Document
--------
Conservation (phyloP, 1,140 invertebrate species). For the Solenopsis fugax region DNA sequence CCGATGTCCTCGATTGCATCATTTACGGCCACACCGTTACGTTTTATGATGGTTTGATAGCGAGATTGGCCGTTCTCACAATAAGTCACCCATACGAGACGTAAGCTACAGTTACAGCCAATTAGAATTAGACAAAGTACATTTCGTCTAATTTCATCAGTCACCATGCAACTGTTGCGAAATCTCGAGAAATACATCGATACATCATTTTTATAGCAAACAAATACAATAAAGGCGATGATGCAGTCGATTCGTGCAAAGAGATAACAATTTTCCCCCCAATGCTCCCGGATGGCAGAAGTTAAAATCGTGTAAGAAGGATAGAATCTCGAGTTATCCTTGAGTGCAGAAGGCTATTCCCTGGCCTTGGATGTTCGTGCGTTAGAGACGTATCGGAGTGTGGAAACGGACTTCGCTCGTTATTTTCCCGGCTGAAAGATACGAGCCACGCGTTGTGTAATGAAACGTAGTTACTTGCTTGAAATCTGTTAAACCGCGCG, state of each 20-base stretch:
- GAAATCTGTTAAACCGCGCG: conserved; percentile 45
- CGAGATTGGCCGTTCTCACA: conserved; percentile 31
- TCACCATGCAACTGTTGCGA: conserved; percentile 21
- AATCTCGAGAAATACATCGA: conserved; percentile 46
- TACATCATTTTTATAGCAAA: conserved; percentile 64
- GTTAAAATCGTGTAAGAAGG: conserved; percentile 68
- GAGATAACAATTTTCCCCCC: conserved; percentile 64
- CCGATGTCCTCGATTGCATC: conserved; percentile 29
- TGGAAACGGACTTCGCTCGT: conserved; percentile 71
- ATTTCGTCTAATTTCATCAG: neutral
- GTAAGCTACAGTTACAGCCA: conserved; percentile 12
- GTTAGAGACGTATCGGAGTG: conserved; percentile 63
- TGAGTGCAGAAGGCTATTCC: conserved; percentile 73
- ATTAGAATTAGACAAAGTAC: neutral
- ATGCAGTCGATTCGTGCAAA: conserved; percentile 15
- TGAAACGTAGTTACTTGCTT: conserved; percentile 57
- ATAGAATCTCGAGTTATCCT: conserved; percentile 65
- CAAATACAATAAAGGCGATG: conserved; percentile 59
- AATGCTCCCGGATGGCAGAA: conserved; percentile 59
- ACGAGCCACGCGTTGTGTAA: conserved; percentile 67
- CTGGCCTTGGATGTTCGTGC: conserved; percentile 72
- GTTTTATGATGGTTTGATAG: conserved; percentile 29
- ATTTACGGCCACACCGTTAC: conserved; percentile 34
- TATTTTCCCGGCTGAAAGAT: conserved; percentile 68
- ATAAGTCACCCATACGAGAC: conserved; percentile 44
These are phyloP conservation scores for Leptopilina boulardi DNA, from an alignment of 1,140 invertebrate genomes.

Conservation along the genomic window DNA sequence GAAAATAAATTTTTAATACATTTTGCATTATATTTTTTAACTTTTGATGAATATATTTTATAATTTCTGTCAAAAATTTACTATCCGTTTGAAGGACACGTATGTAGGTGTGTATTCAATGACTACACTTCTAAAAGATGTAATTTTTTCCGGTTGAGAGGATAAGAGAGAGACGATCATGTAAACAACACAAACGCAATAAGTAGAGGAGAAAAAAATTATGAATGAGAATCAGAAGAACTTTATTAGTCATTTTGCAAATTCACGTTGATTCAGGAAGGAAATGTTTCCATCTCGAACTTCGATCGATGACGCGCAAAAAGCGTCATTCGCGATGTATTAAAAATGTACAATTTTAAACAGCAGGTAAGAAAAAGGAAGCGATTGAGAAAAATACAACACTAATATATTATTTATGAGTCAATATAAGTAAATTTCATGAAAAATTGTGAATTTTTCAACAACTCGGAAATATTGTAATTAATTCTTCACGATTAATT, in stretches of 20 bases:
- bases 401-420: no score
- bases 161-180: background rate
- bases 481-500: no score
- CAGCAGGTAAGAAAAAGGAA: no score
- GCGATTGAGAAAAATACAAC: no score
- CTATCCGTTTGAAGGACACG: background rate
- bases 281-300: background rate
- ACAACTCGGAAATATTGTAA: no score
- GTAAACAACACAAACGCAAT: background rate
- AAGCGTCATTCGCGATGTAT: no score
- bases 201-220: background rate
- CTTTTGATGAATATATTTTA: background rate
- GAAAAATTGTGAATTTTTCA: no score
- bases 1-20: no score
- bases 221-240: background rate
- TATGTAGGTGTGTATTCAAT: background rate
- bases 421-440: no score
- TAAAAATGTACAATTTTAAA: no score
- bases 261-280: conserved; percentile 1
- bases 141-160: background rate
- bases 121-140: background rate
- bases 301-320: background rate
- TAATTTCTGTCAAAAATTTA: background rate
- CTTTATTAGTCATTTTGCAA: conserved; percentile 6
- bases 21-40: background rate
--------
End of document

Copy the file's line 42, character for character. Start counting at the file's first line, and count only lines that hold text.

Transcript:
- bases 1-20: no score